Last month, the man who convinced me that he was going to marry me decided that he no longer wanted to be with me. This was the person whom I had invested years of my life in. I had given him parts of myself that I thought would be forever reserved for only me. He was different, though, as cliché as it sounds, and I will forever be grateful for everything that our relationship, which spanned multiple years, oceans, hours, and continents, taught me.
Here are 5 love lessons I learned from our relationship:
1. The “honeymoon period” is a very real thing.
We’ve all seen it in the movies. The guy falls for the girl, and he is quite literally obsessed with her. In most cases, his love is reciprocated, and it seems to last and last… and last. That is the honeymoon period. Your relationship is new, it’s exciting, and it’s fiery, so you always want to be around your new partner. You constantly feel as though you’re on cloud 9. After a few months, when this pervasive elation dies down, your relationship doesn’t suddenly become terrible. It just means that the honeymoon period is over, and for the first time, you are experiencing what the relationship is actually like.
2. Relationships are never going to be flawless, but they should never make you miserable.
In case you missed the memo, relationships are hard. They are work. They are time, commitment, and unconditional trust. As much as people may have said that “You do not get to choose who you fall in love with,” you still have to choose to continue to love your partner on the days when you can’t so much as stand to look them in the eye. You choose to love each other, even on the days when you don’t necessarily like each other.
Still, though, your relationship, with all of its little niggles and annoyances, should never make you miserable. You shouldn’t find yourself lying in bed, bawling your eyes out, and wondering why you are never enough for your partner.
3. You are going to fight with the person you love, and it is going to suck.
No matter how perfect your relationship is, fights happen. They can happen for stupid reasons, like your partner’s inability to decide what you should have for dinner or your habit of forgetting to replace the toilet roll (for the millionth time). You will have ugly fights, too. These are the fights when you are truly angry – more angry than you ever thought possible. You yell, scream, and cry because you’ve just had to explain the same concept to him 12 times over because he just doesn’t get it. There are going to be nights where you don’t want to speak to, see, or even acknowledge each other. That’s the reality, and it’s going to be shitty.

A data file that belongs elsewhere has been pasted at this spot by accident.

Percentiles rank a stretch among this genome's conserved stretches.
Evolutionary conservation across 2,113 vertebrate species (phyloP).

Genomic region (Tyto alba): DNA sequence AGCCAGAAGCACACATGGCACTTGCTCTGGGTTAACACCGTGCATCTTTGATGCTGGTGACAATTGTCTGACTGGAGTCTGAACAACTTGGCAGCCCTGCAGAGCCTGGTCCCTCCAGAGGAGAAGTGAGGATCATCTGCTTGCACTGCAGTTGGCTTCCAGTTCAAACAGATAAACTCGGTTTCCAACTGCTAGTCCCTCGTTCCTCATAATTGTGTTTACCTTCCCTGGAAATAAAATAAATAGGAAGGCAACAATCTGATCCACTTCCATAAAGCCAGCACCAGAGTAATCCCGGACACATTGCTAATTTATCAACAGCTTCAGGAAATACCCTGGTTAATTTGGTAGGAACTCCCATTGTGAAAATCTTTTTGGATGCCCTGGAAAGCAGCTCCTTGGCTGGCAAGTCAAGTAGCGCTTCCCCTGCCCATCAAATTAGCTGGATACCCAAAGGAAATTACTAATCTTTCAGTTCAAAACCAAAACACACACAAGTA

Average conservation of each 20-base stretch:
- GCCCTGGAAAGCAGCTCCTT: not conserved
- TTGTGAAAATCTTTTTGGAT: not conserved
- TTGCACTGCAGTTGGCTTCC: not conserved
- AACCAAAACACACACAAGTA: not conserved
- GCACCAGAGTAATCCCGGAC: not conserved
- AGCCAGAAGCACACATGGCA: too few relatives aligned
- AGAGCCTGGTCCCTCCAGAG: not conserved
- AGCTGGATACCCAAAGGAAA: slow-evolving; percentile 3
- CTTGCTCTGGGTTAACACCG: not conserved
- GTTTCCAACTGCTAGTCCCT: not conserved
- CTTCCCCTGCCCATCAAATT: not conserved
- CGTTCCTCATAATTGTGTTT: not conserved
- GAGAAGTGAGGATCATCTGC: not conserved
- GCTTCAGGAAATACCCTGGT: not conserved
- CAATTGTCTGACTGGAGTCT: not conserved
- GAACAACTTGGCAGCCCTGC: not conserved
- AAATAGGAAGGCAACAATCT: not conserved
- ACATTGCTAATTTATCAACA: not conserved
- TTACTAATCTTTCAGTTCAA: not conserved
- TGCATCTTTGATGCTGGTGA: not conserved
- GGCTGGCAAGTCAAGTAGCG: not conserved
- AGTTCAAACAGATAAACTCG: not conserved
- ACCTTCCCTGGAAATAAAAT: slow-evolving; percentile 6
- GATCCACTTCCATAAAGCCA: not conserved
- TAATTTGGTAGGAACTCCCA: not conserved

4. You can miss someone with every fibre of your being, but not want them back.
This is the lesson I learned right after my relationship broke down. This is the lesson that hurt. My ex-partner told me, “I love you. But this is not good enough.” I understood his perspective completely. I knew that as much as I adored him and missed our relationship, I could not leave him stuck in an unhappy situation. I discovered that my partner’s happiness is just as important as mine. If he didn’t want to stay, then that was OK, as long as he was happy with his choice.
Many people and advice blogs will tell you as women, it is your right to be happy, and your partner should compromise his own happiness for the sake of yours. That viewpoint, to be perfectly honest, is gross. Our partners are just as entitled happiness and comfort in our relationships as we are. They shouldn’t feel the need to force themselves to stay out of obligation… and neither should we.
5. It is OK to want your partner back, too.
This was the hardest lesson for me to come to terms with, and is for a lot of people I know, too. It is OK to still want the person whom you have invested months or years of your life in after you break up. You do not have to hate them and want them dead.And it is also not a bad idea to give your relationship another chance.
These 5 lessons are instrumental in learning to navigate the world of adult relationships. These lessons and their consequences, both good and bad, will shape not just my future relationships, but also myself as a person.